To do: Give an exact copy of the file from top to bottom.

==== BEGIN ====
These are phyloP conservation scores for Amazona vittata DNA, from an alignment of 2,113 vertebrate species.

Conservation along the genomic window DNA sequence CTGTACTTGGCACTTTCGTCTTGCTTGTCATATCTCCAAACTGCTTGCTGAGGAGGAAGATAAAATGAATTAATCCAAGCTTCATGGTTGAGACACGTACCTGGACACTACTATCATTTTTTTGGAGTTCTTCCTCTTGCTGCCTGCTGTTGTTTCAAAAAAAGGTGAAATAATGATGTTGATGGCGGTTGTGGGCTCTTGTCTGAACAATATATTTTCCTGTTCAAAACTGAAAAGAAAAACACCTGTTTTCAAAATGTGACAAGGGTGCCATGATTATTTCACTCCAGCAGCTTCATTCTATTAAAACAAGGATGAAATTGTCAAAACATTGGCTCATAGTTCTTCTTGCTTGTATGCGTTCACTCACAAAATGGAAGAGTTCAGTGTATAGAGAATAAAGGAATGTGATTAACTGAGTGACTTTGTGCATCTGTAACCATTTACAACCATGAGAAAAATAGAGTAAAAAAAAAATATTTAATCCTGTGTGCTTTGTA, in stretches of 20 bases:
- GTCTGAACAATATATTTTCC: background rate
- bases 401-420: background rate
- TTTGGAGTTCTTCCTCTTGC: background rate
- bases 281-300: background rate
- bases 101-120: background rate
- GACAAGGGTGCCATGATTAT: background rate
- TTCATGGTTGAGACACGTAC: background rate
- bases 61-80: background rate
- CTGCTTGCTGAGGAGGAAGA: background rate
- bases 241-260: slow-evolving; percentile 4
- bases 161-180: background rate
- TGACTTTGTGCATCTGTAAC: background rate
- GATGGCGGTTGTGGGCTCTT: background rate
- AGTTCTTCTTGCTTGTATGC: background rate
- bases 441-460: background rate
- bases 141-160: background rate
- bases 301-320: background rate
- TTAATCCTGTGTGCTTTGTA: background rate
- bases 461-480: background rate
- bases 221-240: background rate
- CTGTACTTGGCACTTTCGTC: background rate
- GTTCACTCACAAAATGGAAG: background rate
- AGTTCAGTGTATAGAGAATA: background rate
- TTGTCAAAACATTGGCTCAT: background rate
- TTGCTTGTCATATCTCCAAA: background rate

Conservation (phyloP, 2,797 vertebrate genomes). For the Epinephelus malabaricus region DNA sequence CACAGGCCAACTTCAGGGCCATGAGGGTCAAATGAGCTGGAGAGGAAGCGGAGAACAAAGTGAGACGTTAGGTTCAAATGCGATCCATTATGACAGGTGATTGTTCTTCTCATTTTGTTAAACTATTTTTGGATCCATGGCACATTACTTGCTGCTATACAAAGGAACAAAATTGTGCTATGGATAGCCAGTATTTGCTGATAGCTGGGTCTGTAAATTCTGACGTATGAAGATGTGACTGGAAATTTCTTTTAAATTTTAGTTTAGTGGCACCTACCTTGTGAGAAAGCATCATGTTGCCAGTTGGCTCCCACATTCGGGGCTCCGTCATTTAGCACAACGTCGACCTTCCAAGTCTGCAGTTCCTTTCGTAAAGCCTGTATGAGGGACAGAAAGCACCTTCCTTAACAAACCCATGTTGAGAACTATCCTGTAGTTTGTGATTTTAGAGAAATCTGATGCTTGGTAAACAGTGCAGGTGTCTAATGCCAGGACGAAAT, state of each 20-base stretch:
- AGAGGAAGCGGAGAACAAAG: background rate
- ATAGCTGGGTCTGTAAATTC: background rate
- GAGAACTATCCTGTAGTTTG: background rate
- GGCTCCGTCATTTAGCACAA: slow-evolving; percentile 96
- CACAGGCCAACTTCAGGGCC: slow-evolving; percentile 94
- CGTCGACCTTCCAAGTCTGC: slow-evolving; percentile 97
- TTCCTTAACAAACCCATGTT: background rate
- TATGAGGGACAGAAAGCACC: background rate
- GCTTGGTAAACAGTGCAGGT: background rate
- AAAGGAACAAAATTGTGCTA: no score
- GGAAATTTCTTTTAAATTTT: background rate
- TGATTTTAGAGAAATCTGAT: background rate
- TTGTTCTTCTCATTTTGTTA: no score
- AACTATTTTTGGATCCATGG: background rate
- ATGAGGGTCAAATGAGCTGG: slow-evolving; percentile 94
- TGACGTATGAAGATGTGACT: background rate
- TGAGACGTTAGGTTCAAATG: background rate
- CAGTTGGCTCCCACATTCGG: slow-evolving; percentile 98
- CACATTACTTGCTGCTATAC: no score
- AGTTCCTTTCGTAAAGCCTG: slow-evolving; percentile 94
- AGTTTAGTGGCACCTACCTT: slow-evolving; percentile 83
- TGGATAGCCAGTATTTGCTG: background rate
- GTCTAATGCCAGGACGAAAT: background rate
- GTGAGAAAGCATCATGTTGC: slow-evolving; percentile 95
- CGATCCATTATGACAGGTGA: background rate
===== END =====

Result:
These are phyloP conservation scores for Amazona vittata DNA, from an alignment of 2,113 vertebrate species.

Conservation along the genomic window DNA sequence CTGTACTTGGCACTTTCGTCTTGCTTGTCATATCTCCAAACTGCTTGCTGAGGAGGAAGATAAAATGAATTAATCCAAGCTTCATGGTTGAGACACGTACCTGGACACTACTATCATTTTTTTGGAGTTCTTCCTCTTGCTGCCTGCTGTTGTTTCAAAAAAAGGTGAAATAATGATGTTGATGGCGGTTGTGGGCTCTTGTCTGAACAATATATTTTCCTGTTCAAAACTGAAAAGAAAAACACCTGTTTTCAAAATGTGACAAGGGTGCCATGATTATTTCACTCCAGCAGCTTCATTCTATTAAAACAAGGATGAAATTGTCAAAACATTGGCTCATAGTTCTTCTTGCTTGTATGCGTTCACTCACAAAATGGAAGAGTTCAGTGTATAGAGAATAAAGGAATGTGATTAACTGAGTGACTTTGTGCATCTGTAACCATTTACAACCATGAGAAAAATAGAGTAAAAAAAAAATATTTAATCCTGTGTGCTTTGTA, in stretches of 20 bases:
- GTCTGAACAATATATTTTCC: background rate
- bases 401-420: background rate
- TTTGGAGTTCTTCCTCTTGC: background rate
- bases 281-300: background rate
- bases 101-120: background rate
- GACAAGGGTGCCATGATTAT: background rate
- TTCATGGTTGAGACACGTAC: background rate
- bases 61-80: background rate
- CTGCTTGCTGAGGAGGAAGA: background rate
- bases 241-260: slow-evolving; percentile 4
- bases 161-180: background rate
- TGACTTTGTGCATCTGTAAC: background rate
- GATGGCGGTTGTGGGCTCTT: background rate
- AGTTCTTCTTGCTTGTATGC: background rate
- bases 441-460: background rate
- bases 141-160: background rate
- bases 301-320: background rate
- TTAATCCTGTGTGCTTTGTA: background rate
- bases 461-480: background rate
- bases 221-240: background rate
- CTGTACTTGGCACTTTCGTC: background rate
- GTTCACTCACAAAATGGAAG: background rate
- AGTTCAGTGTATAGAGAATA: background rate
- TTGTCAAAACATTGGCTCAT: background rate
- TTGCTTGTCATATCTCCAAA: background rate

Conservation (phyloP, 2,797 vertebrate genomes). For the Epinephelus malabaricus region DNA sequence CACAGGCCAACTTCAGGGCCATGAGGGTCAAATGAGCTGGAGAGGAAGCGGAGAACAAAGTGAGACGTTAGGTTCAAATGCGATCCATTATGACAGGTGATTGTTCTTCTCATTTTGTTAAACTATTTTTGGATCCATGGCACATTACTTGCTGCTATACAAAGGAACAAAATTGTGCTATGGATAGCCAGTATTTGCTGATAGCTGGGTCTGTAAATTCTGACGTATGAAGATGTGACTGGAAATTTCTTTTAAATTTTAGTTTAGTGGCACCTACCTTGTGAGAAAGCATCATGTTGCCAGTTGGCTCCCACATTCGGGGCTCCGTCATTTAGCACAACGTCGACCTTCCAAGTCTGCAGTTCCTTTCGTAAAGCCTGTATGAGGGACAGAAAGCACCTTCCTTAACAAACCCATGTTGAGAACTATCCTGTAGTTTGTGATTTTAGAGAAATCTGATGCTTGGTAAACAGTGCAGGTGTCTAATGCCAGGACGAAAT, state of each 20-base stretch:
- AGAGGAAGCGGAGAACAAAG: background rate
- ATAGCTGGGTCTGTAAATTC: background rate
- GAGAACTATCCTGTAGTTTG: background rate
- GGCTCCGTCATTTAGCACAA: slow-evolving; percentile 96
- CACAGGCCAACTTCAGGGCC: slow-evolving; percentile 94
- CGTCGACCTTCCAAGTCTGC: slow-evolving; percentile 97
- TTCCTTAACAAACCCATGTT: background rate
- TATGAGGGACAGAAAGCACC: background rate
- GCTTGGTAAACAGTGCAGGT: background rate
- AAAGGAACAAAATTGTGCTA: no score
- GGAAATTTCTTTTAAATTTT: background rate
- TGATTTTAGAGAAATCTGAT: background rate
- TTGTTCTTCTCATTTTGTTA: no score
- AACTATTTTTGGATCCATGG: background rate
- ATGAGGGTCAAATGAGCTGG: slow-evolving; percentile 94
- TGACGTATGAAGATGTGACT: background rate
- TGAGACGTTAGGTTCAAATG: background rate
- CAGTTGGCTCCCACATTCGG: slow-evolving; percentile 98
- CACATTACTTGCTGCTATAC: no score
- AGTTCCTTTCGTAAAGCCTG: slow-evolving; percentile 94
- AGTTTAGTGGCACCTACCTT: slow-evolving; percentile 83
- TGGATAGCCAGTATTTGCTG: background rate
- GTCTAATGCCAGGACGAAAT: background rate
- GTGAGAAAGCATCATGTTGC: slow-evolving; percentile 95
- CGATCCATTATGACAGGTGA: background rate